Little pale girls from rural Canada are not supposed to ever find out about dangerous left-wing industrial hip hop acts from California who cover the Dead Kennedys and were never commercially successful. But I did.
I love hip hop when it’s done right. It’s not often done well anymore, and even those who do it well sometimes disappoint me with refusing to grow and change with the times. I love some Jay-Z and Kanye, but they need to stop the constant bragging and say something more often.
The name Michael Franti is not unknown to music fans- his current band , Spearhead, is critically acclaimed. But he got started here, with Rono Tse and Charlie Hunter, in a fusion of heavy electronic beats, riled up guitars, and left-wing political diatribes. What I am sure of is that their single from that album changed how I viewed hip hop.
I was like every other white girl in Canada in 1992. The hip hop I was familiar with was in two distinct groups- the fluffy, family friendly Will Smith ( then the Fresh Prince), and the darker, violent stylings of N.W.A. I heard The Chronic and thought it was lame. I didn’t like hip hop a lot. I didn’t get it. I wanted to. Because I loved the Beastie Boys and Run-DMC. But Paul’s Boutique passed me by, and Run-DMC seemed to drop off the planet. Also, the burgeoning gangster rap sounds, while sonically exciting, were laced with lyrics that the newly passionate New Democrat I was becoming found horrific and offensive to women and gays.
Michael Franti’s lyrics on Hipocrisy is the Greatest Luxury are astounding. Clear and concise, political without being condescending, pointed and biting without cruelty. As far as hip hop albums go, it is criminally overlooked and easily superior to almost anything else released around the same time, save for Tribe Called Quest’s Low End Theory. Whether it’s commenting on the state of television on “Television, the Drug of the Nation”, “Language of Violence”‘s bleak, exhausting tale of homophobia and violence leading to an unhappy ending for everyone involved, the Dead Kennedys cover that tweaked the lyrics to bash former California governor Pete Wilson, songs about racism, AIDS, class warfare, religion, the environment… Franti has always been fearless as a lyricist, but here he matches it with a young man’s bravado. Beats created by Franti and Tse are fresh sounding even today, and the guitar work of Charlie Hunter is raw and angry. A stunning achievement.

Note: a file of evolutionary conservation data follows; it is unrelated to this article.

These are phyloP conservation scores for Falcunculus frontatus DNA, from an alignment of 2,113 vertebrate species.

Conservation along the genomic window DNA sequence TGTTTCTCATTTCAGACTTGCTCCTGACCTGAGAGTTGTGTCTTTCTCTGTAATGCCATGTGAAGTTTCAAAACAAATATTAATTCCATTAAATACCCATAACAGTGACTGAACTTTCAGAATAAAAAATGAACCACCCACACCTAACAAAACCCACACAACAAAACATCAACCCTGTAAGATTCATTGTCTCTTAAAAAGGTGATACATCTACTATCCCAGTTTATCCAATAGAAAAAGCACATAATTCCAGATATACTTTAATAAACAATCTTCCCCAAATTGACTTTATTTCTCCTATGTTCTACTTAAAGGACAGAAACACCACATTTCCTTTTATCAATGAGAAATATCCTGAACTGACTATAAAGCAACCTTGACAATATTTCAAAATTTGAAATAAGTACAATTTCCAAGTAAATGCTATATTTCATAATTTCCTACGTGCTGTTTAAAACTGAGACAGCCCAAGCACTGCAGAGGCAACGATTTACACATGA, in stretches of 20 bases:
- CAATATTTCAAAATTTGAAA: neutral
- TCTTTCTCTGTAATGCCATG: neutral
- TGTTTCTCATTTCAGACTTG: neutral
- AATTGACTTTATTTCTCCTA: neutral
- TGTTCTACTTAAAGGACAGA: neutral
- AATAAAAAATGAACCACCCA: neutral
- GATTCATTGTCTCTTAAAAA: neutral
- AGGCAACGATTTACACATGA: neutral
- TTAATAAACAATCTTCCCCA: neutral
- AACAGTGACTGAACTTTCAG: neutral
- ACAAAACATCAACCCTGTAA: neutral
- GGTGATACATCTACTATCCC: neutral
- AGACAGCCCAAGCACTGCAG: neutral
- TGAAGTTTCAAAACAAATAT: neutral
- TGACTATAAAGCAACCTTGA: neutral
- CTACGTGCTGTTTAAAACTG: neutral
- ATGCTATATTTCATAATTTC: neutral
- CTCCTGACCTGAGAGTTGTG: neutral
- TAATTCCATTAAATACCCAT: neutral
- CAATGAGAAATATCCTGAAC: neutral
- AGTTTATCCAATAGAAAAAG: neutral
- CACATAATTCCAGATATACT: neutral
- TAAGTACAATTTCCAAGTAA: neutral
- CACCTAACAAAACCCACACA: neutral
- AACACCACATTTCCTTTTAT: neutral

“Television, the Drug of the Nation”, their lone single, was one of the fifty songs I would consider as among the ones that changed my life. Over a beat inspired by the Meters, Franti describes the nation as pathetically turning themselves into zombies, proud of their ignorance and the wish to assimilate into a homogenized society. It solidified many of my own views at the time, and still colours my politics today.
Enjoy the other magnificent tracks below. They aren’t always easy to listen to. Franti never pulls his punches.